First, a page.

That being said, your attacks about reading comprehension are ridiculous. If you want people to fully understand what you are trying to say, then you have to write what you are trying to say. You claim in the article you said that you knew good homeschooling families. You said that in a comment – not the article. And yes, I read it twice. Sure, you threw some in there, but then you turned around and wrote it as if you were lumping us all in there together. You say you’d pull your kids out and put them in private school, and homeschool if you had no choice. But you also don’t think you could do it without the help of the same books and an organization with trained teachers. Should it come to that, and you really research what is out there, you would probably surprise yourself with just how good a job as a teacher you could do.

    It’s fine to have a differing opinion, but make sure that when you write that opinion that it comes across clearly. It was only through your later comments that I got what you were getting at; until then, I believed this was just an article based on old myths.

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  25. Brownie

    March 1, 2011

    Wow.

    Homeschooling is such a hot button topic. I read the article and was getting ready to post but then saw that so many others already had.

    I’m not any more concerned about a homeschooler falling through the cracks than I am a pubic schooler.

    I homeschool my oldest. She did attend a private school last year – but she got in trouble for socializing too much :)

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  26. Q

    March 1, 2011

    Goodness. You may want to consider research before writing a published piece of work.

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  27. Arby

    March 1, 2011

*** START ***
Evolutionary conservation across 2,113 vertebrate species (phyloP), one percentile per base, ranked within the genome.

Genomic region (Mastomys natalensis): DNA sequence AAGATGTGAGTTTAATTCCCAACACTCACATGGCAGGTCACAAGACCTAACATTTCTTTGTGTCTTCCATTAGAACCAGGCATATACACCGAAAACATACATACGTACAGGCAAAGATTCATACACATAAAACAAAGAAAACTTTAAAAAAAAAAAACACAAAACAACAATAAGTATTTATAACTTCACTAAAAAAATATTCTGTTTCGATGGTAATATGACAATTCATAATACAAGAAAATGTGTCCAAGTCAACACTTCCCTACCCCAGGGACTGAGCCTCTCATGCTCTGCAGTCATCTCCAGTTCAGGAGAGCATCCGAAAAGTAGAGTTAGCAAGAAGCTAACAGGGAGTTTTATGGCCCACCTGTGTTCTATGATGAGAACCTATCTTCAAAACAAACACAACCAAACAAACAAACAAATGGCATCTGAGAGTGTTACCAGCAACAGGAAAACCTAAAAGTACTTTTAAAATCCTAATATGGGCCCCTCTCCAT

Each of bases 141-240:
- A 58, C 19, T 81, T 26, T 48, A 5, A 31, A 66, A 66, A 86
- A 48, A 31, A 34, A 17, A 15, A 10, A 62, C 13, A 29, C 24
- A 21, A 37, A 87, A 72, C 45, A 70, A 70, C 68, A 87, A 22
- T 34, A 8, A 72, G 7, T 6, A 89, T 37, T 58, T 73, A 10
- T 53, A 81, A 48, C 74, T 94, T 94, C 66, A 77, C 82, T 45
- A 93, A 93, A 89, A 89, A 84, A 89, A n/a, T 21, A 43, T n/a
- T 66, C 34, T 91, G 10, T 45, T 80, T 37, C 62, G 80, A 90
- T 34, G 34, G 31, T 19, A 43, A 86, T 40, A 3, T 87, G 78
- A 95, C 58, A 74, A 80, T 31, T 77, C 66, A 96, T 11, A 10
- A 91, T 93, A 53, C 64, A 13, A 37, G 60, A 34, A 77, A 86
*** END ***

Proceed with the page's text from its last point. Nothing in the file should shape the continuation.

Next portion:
(Long Heavy Sigh) And yet another writer joins the long list of people writing about homeschooling unencumbered by facts. Ms. Laurence conveniently ignores the results of the 2009 HSLDA study of homeschoolers that demonstrates how homeschoolers outperform their public and private school peers (http://www.hslda.org/docs/news/200908100.asp). I’m willing to bet that Sandy Laurence has never spent any significant amount of time observing and interacting with homeschoolers as she offers the same inane commentary on education and socialization offered by every writer who interjects their opinions criticizing homeschooling, such as her concerns about music, languages, and art. Has she failed to notice that public schools in the United States have required foreign language studies for decades, and yet continue to produce students who are barely fluent in English, yet alone a foreign language? Homeschoolers can do no worse. On a side note concerning her foreign language argument, Wikipedia is the last source anyone should use for support. It is unreliable, at best. Wikipedia does not pass muster for a 100 level college writing class. I will applaud Ms. Laurence for desiring “someone who’s passionate about teaching and who’s been educated in the best teaching techniques,” as the person to teach her children, although I would argue that it is poor critical thinking to assume that our nation’s public schools are the best places to find those people. If she is not that person for her children, okay. I see no reason why she should deny the freedom to home educate to those of us who know that we are the best person to teach our children. She is completely unaware of how well educated homeschooling parents are, as well as how many of us are former teachers. Again, a little basic research would have helped the writer avoid this mistake. Like so many homeschooling critics, Ms. Laurence fails to realize that with the wide variety of “techniques” available for teaching children, it is far easier for a homeschooling parent to identify the technique that is the best fit for their child rather than trying one on a group of 25 kids in a classroom and hoping that a blanket approach works for the largest number of students possible. Please invest some time and energy learning about your subject matter, Ms. Laurence. Afterwards, come back and try again.